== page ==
Synopses & Reviews
What it means to be a warrior has become a pertinent issue of our time. What makes some men and women perform extraordinary deeds on the battlefield? What makes them risk their lives in the pursuit of victory? And do their successes or failures in combat bring them happiness, melancholy, or fulfillment?
Max Hastingss “authority [and] humanity” in depicting “the realities of combat” (Alistair Horne, The Wall Street Journal) has been greatly praised on the release of his previous book, Armageddon, which documented the last eight months in the European theater of World War II. In Warriors, Hastings takes up the experience of fourteen soldiers and airmen, together with one remarkable sailor, who fought in the wars of the nineteenth and twentieth centuries, portraying their triumphs, follies, and, sometimes, tragedies. We meet Baron Marbot, an exuberant cavalry officer who joined Napoleons army at the age of seventeen and fought through Waterloo in a happy and shameless pursuit of glory; paratrooper “Slim Jim” Gavin, an orphan who enlisted in World War II to escape his miserable boyhood and went on to become Americas youngest general since Custer; Nancy Wake, a dashing Australian who fought for the resistance in Nazi-occupied France; Avigdor Kahalani, an Israeli officer hideously burned in the Six-Day War, who, six years later, was one of the tank commanders who saved his country during the defense of the Golan Heights in the Yom Kippur War. Each of Hastingss pen portraits depicts a unique and remarkable human story.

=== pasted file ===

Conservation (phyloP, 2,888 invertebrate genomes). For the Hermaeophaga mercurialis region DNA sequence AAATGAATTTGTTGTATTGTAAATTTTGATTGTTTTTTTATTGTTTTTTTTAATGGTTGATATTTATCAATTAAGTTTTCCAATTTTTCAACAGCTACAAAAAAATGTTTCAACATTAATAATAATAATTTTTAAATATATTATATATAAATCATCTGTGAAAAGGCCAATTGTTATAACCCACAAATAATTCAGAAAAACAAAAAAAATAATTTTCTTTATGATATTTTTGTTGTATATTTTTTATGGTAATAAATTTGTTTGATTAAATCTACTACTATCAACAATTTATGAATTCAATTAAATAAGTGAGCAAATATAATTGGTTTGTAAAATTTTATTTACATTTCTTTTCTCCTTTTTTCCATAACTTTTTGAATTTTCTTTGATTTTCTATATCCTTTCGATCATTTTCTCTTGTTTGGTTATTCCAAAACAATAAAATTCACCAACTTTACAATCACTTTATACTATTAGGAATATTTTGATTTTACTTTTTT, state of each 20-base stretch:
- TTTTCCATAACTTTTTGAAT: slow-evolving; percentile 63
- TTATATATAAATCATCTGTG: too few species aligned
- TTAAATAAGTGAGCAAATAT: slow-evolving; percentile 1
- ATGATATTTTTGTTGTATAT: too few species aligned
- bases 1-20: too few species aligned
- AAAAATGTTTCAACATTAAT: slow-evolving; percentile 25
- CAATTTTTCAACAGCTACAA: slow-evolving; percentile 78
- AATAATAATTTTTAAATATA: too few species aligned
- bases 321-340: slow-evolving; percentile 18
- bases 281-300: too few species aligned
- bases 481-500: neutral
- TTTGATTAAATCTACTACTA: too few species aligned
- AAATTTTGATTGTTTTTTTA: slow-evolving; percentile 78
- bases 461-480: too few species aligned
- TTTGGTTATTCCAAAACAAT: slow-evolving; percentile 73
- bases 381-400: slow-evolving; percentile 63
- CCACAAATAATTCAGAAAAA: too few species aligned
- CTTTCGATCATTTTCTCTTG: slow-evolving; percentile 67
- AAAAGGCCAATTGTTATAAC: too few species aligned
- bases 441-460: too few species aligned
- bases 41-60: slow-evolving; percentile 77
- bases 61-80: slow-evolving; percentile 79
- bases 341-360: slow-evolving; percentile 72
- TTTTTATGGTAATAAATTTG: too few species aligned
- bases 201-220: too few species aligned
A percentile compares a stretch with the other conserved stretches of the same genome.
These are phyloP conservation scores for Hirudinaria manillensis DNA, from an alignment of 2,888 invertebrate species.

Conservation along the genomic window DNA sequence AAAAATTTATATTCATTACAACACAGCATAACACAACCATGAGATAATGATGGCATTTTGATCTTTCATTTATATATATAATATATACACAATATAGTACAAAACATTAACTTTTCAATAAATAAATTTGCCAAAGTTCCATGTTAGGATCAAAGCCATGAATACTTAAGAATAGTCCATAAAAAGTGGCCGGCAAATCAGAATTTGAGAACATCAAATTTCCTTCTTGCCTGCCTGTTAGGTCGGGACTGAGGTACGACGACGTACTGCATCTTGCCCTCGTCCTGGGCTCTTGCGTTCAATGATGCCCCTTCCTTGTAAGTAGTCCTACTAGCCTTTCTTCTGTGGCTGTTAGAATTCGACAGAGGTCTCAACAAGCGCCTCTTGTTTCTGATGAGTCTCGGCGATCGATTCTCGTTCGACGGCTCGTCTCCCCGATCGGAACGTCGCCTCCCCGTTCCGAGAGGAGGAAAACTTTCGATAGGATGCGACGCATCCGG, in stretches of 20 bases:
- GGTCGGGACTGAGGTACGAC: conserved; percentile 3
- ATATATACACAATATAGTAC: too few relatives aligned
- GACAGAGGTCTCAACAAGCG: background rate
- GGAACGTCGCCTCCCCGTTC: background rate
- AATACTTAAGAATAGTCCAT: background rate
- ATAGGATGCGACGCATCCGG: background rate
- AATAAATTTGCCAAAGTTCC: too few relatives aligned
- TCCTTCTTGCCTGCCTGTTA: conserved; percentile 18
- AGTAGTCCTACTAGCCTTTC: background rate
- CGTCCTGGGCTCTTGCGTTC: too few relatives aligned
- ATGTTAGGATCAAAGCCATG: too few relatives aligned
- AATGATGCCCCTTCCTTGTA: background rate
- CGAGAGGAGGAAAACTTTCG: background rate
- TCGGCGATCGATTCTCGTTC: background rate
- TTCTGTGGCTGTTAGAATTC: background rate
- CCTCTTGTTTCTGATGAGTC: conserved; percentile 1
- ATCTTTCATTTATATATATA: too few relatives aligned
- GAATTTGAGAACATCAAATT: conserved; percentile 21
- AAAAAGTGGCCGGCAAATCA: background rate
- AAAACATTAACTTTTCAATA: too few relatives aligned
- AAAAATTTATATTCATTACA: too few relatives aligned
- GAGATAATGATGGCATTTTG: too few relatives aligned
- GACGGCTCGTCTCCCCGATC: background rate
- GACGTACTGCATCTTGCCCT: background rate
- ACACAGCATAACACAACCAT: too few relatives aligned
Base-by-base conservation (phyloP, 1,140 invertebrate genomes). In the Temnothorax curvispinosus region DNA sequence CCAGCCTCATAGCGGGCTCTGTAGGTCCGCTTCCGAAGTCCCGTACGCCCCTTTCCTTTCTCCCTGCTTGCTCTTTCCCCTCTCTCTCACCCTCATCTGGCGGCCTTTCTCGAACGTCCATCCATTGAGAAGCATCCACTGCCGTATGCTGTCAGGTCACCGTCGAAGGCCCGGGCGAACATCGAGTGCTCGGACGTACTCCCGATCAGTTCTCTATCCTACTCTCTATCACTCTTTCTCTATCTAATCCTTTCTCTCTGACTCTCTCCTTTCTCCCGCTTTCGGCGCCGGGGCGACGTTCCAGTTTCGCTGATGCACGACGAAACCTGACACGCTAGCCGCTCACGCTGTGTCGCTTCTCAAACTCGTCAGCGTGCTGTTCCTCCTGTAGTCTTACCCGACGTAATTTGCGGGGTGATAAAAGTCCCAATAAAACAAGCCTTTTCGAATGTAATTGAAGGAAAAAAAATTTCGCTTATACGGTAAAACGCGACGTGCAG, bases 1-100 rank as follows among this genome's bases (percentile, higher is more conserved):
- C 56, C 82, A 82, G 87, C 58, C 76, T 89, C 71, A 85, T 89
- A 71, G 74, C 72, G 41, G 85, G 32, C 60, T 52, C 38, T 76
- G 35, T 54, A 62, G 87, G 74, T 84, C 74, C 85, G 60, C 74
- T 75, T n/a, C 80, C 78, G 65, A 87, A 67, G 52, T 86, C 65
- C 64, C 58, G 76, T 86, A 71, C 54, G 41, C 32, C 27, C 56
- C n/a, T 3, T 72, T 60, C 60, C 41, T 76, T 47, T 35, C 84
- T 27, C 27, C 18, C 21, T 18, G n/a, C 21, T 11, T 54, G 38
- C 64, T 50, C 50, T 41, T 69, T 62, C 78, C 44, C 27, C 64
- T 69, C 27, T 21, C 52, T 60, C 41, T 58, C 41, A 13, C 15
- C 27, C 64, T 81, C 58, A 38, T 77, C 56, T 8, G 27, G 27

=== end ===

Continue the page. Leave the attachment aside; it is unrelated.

A tribute to the valor of these fighters and a searching study of combat in modern history, Warriors enhances our understanding of the hearts and minds of the people who serve in war. It is also an appealing book for the reader who is drawn to tales of heroism, human drama, and some of the most exotic characters of modern times.
About the Author
Max Hastings is the author of the critically acclaimed Armageddon, Bomber Command, Overlord, The Korean War, and 13 other titles. He has served as a foreign correspondent and as the editor of Britains Evening Standard and the Daily Telegraph and has received numerous British Press Awards, including Journalist of the Year in 1982, and Editor of the Year in 1988. He lives outside London.